Medical Grand Rounds

Sleep apnea ABCs: Airway, breathing, circulation

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ABSTRACTObstructive sleep apnea (OSA) is increasingly common but largely underrecognized. Untreated, it is associated with heart disease, stroke, and sudden nocturnal death. Simple clinical assessments can determine if a patient is likely to have OSA and is a candidate for diagnostic polysomnography. Continuous positive airway pressure (CPAP) is the mainstay of treatment and ameliorates symptoms as well as long-term sequelae. Patient education and effective troubleshooting and evaluation of CPAP adherence issues increase successful adjustment to therapy. Alternative treatments can be considered in those whose OSA does not respond to standard CPAP therapy.


  • Although obesity and snoring are common features of OSA, they are not always present.
  • Home sleep testing is appropriate for those highly likely to have sleep apnea and without other significant sleep or cardiovascular, respiratory, or neurologic disorders.
  • Upper-airway surgery has a limited role—it is indicated primarily for those unable to tolerate CPAP.
  • Risk of motor vehicle accidents is dramatically increased in untreated sleep apnea; patients should be counseled on the dangers of drowsy driving.



Obstructive sleep apnea (OSA) is common and poorly recognized and, if untreated, leads to serious health consequences. This article discusses the epidemiology of OSA, describes common presenting signs and symptoms, and reviews diagnostic testing and treatment options. Adverse health effects related to untreated sleep apnea are also discussed.


OSA is very common in the general population and is associated with substantial morbidity and mortality. An estimated 17% of the general adult population has OSA, and the numbers are increasing with the obesity epidemic. Nearly 1 in 15 adults has at least moderate sleep apnea,1,2 and approximately 85% of cases are estimated to be undiagnosed.3 A 1999 study estimated that untreated OSA resulted in approximately $3.4 billion in additional medical costs per year in the United States,4 a figure that is likely to be higher now, given the rising prevalence of OSA. The prevalence of OSA in primary care and subspecialty clinics is even higher than in the community, as more than half of patients who have diabetes or hypertension and 30% to 40% of patients with coronary artery disease are estimated to have OSA.5–7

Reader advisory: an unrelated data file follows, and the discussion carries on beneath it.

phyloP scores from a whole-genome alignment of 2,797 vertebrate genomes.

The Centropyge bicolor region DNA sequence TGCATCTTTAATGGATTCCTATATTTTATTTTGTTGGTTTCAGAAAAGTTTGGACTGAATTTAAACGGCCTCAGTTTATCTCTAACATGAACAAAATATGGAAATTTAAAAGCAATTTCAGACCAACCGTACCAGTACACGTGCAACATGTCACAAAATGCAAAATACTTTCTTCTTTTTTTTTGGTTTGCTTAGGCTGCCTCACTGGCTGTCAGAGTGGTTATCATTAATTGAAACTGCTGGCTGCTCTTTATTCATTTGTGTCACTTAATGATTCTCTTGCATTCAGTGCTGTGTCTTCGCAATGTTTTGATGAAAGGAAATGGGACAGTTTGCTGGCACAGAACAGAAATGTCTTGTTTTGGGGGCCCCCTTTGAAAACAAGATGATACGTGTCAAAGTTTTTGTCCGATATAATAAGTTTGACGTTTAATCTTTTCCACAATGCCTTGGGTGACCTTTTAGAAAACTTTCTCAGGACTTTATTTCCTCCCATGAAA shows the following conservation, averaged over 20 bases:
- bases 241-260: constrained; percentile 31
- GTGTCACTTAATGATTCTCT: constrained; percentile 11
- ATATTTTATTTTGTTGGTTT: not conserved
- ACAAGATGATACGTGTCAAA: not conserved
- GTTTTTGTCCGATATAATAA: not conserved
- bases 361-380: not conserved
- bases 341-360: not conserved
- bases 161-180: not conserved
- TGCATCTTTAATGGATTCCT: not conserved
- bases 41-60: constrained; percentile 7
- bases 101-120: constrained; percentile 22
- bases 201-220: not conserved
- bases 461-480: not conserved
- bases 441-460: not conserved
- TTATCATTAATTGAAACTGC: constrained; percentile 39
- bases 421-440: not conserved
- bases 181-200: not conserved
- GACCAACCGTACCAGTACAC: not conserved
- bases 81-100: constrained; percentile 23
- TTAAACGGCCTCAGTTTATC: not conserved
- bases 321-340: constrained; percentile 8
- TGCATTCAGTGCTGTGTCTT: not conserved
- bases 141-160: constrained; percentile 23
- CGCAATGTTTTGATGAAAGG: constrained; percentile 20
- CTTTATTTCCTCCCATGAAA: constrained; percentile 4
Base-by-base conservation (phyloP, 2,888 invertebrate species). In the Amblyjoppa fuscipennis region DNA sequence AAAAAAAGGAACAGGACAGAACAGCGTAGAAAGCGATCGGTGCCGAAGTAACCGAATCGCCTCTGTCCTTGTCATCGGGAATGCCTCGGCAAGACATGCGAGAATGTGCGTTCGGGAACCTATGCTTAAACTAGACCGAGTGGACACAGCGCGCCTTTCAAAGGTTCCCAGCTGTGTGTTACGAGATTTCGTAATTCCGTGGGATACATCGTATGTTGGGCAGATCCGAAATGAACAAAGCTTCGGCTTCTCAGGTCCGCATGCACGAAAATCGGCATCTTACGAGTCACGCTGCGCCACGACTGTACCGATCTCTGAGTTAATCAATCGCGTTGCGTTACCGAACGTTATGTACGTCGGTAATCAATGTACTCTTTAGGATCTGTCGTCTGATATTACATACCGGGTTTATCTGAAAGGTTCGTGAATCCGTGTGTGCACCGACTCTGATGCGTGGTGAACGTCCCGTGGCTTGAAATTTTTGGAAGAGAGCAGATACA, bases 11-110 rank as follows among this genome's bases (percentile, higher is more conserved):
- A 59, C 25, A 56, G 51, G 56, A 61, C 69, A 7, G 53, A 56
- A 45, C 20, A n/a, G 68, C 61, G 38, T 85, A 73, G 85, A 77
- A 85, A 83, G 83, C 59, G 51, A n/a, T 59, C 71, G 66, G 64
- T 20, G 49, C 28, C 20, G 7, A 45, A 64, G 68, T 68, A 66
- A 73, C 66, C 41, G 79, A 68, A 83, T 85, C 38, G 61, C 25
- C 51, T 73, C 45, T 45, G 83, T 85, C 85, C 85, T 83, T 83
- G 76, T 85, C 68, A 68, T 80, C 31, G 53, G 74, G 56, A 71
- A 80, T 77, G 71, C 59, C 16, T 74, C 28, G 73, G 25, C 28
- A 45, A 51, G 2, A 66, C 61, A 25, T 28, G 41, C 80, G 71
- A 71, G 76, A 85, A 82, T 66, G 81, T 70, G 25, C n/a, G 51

During sleep, parasympathetic activity is enhanced and the muscle tone of the upper airway is decreased, particularly in the pharyngeal dilator muscles. Still, even in the supine position, a healthy person maintains patency of the airway and adequate airflow during sleep.

OSA is characterized by repetitive complete or partial collapse of the upper airway during sleep, resulting in an apneic or hypopneic event, respectively, and often causing snoring from upper-airway tissue vibration.

People who are susceptible to OSA typically have a smaller, more collapsible airway that is often less distensible and has a higher critical closing pressure. Radiographic and physiologic data have shown that the airway dimensions of patients with OSA are smaller than in those without OSA. The shape of the airway of a patient with OSA is often elliptical, given the extrinsic compression of the lateral aspects of the airway by increased size of the parapharyngeal fat pads. OSA episodes are characterized by closure of the upper airway and by progressively increasing respiratory efforts driven by chemoreceptor and mechanoreceptor stimuli, culminating in an arousal from sleep and a reopening of the airway.